Cardiff is an interesting beast. On one hand there’s Cardiff castle and the various parks with all sorts of historic stuff just laying around, on the other hand Cardiff is undeniably a modern city which, like Bristol before it, has a distinct commercial and industrial feel to it. Various shopping arcades dot the center of town while smaller cafes and restaurants line the waterside area, warehouses stretching languidly across town and numerous buildings under construction add that industrial feel. It’s actually quite nice, I especially enjoyed the waterside breeze and nice cool weather while I was there, not being much of a fan of blistering heat the overcast windy day was absolutely heavenly.

As for the Cardiff ‘Castle’, it’s more two separate castles really, one more or less an elaborate palace and the other the old ruins of a much more ancient Norman keep sitting off to the side surrounded by a moat and built on a hill as was their style. Surrounding all this are the remains of Roman walls no less from an old Roman fort which was on that spot, needless to say there’s alot of history in that one little chunk of land. Right next to the castle is also a quite nice park with an interesting wall adorned with various animal statues (Never did figure out what one of those things was, looked like a mutilated dog of some sort!) with, among other oddities, the ruins of an old church… or was it a friary? On the grounds. To add to it all there are also the remains of other various ancient structures within the city as well as yet another castle, which unfortunately I did not get to see.

The palace is a rather fanciful building with all sorts of strange oddities and fantastical designs that make it seem like some sort of fairytale castle from the interior. No pictures allowed (Not that that stops some people!) and visit with a guide only. Indeed while I was there security had to be called because a man had left the room with the guide in it for a bit of privacy while talking on his phone, in the middle of the tour no less, and the guide with a sort of frenzied fanaticism called into her walkie-talkie military style that there was a bogey on the loose and to take him out asap… alright, not quite those words, but the ‘feel’ was there. This guide would have been right at home calling down artillery strikes in war zones and coordinating tactical espionage missions, I have to feel her talents were somewhat wasted guiding unruly tourists through a fantastical palace. Anyway, building? Pretty interesting, very colourful. My first introduction to William Burges too, eccentric architect extraordinary who’s work I’d end up encountering a few times.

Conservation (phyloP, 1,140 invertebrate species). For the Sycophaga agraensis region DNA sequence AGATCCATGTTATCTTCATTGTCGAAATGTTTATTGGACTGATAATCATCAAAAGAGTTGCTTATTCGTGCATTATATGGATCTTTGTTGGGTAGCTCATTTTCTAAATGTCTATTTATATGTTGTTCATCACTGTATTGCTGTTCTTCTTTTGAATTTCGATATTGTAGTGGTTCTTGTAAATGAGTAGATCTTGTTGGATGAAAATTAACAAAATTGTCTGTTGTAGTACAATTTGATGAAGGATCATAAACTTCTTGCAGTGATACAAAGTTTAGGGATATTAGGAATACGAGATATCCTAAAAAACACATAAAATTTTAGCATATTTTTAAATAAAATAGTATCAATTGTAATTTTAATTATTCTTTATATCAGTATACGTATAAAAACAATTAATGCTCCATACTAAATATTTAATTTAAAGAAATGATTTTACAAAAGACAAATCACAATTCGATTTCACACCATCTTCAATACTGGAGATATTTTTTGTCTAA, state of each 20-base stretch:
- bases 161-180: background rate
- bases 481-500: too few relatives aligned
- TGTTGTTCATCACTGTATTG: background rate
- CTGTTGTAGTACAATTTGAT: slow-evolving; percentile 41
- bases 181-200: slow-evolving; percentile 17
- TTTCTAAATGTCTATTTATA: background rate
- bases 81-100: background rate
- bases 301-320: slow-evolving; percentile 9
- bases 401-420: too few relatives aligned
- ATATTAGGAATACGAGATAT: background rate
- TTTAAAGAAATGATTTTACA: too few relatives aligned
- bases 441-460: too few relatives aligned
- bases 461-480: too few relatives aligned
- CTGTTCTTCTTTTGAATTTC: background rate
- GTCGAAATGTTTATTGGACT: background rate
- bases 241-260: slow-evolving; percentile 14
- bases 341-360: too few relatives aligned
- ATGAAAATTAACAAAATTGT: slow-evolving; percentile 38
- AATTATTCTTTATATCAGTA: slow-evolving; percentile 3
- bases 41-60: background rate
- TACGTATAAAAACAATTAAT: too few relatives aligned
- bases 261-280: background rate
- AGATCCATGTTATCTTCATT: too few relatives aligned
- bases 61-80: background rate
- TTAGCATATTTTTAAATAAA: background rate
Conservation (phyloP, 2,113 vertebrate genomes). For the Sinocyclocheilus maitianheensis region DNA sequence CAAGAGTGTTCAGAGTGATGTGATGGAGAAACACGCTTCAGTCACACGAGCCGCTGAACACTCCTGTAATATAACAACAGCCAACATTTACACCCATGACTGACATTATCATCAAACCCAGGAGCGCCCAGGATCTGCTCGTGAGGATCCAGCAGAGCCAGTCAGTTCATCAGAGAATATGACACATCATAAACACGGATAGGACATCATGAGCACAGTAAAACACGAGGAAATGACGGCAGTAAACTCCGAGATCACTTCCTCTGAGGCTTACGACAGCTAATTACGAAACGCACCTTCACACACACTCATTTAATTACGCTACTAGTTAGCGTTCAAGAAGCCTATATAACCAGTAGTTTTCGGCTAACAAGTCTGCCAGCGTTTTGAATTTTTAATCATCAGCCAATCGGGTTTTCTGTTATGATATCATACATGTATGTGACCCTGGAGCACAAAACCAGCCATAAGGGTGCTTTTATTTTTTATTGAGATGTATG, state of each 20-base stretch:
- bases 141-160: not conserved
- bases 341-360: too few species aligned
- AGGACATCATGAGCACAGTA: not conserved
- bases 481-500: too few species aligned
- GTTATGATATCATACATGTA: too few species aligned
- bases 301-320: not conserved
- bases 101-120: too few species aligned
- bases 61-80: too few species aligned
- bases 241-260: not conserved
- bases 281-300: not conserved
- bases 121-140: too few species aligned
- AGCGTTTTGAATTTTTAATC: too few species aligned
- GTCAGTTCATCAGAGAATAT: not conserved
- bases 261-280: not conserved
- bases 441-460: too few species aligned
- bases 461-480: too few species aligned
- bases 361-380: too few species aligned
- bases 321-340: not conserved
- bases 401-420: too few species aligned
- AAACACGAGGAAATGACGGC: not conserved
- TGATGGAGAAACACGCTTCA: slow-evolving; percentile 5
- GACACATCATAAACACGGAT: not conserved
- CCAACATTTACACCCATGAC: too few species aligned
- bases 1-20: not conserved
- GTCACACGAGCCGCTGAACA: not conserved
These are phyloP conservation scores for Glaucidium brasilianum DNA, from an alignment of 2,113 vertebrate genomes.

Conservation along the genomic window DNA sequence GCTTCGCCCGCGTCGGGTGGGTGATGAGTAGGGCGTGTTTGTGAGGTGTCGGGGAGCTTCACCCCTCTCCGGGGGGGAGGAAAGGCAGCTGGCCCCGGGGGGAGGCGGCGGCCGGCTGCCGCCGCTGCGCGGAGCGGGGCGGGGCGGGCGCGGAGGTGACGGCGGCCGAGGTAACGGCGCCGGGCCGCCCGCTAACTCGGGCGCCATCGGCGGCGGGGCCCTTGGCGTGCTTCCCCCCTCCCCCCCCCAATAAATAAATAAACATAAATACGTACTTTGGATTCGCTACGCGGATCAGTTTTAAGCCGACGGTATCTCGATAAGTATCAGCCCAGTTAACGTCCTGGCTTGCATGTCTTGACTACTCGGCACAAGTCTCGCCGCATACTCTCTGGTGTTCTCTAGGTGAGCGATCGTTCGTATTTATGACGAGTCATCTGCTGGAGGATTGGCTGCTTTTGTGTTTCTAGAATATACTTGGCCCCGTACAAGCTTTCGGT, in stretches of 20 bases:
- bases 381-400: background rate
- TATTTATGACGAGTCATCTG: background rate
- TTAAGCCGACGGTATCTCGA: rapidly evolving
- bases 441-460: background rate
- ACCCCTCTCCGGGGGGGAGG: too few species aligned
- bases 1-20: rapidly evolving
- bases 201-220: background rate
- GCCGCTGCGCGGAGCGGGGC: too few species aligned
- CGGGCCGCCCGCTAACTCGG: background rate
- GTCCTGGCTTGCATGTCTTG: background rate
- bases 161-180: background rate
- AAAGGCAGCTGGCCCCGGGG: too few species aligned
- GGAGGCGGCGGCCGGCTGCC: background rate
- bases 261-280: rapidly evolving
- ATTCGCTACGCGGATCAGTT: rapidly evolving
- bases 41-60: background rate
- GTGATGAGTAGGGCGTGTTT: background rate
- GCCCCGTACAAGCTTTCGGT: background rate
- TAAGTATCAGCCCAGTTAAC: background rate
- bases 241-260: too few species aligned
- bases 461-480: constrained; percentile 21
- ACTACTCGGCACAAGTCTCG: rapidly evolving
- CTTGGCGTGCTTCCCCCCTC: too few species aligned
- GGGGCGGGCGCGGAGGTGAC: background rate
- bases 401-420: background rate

All these neat little historic oddities have been carefully set aside and preserved while the city itself grew up around them. It’s a rather strange experience to walk down the steps from just having been looking through what remains of an old Norman keep, through the grassy field with a palace to one side and reconstructed Roman fortifications on the other, through the massive medieval styled gateway… and into the bustle of a living, breathing big city. Cars zooming by, businessmen talking on cellphones, shops and stores, Starbucks. You almost have to do a double-take to make sure you didn’t just step through a portal at some point or through some dimensional loophole. Very disorienting, but entertaining and convenient.

I enjoyed Cardiff. Not really my favourite of cities but it had a good ‘feel’ to it, cheesy way to put it I know but valid nontheless. Excellent hostel there too which I stayed at, easily better than many of the hotels I’ve been to. Now that’s quality. A quick google search reveals it was The Riverhouse Backpackers. Great location, extremely friendly staff, clean rooms, the works.

Churches, Cathedrals, and neat Indiana Jones style tombs.

September 9, 2008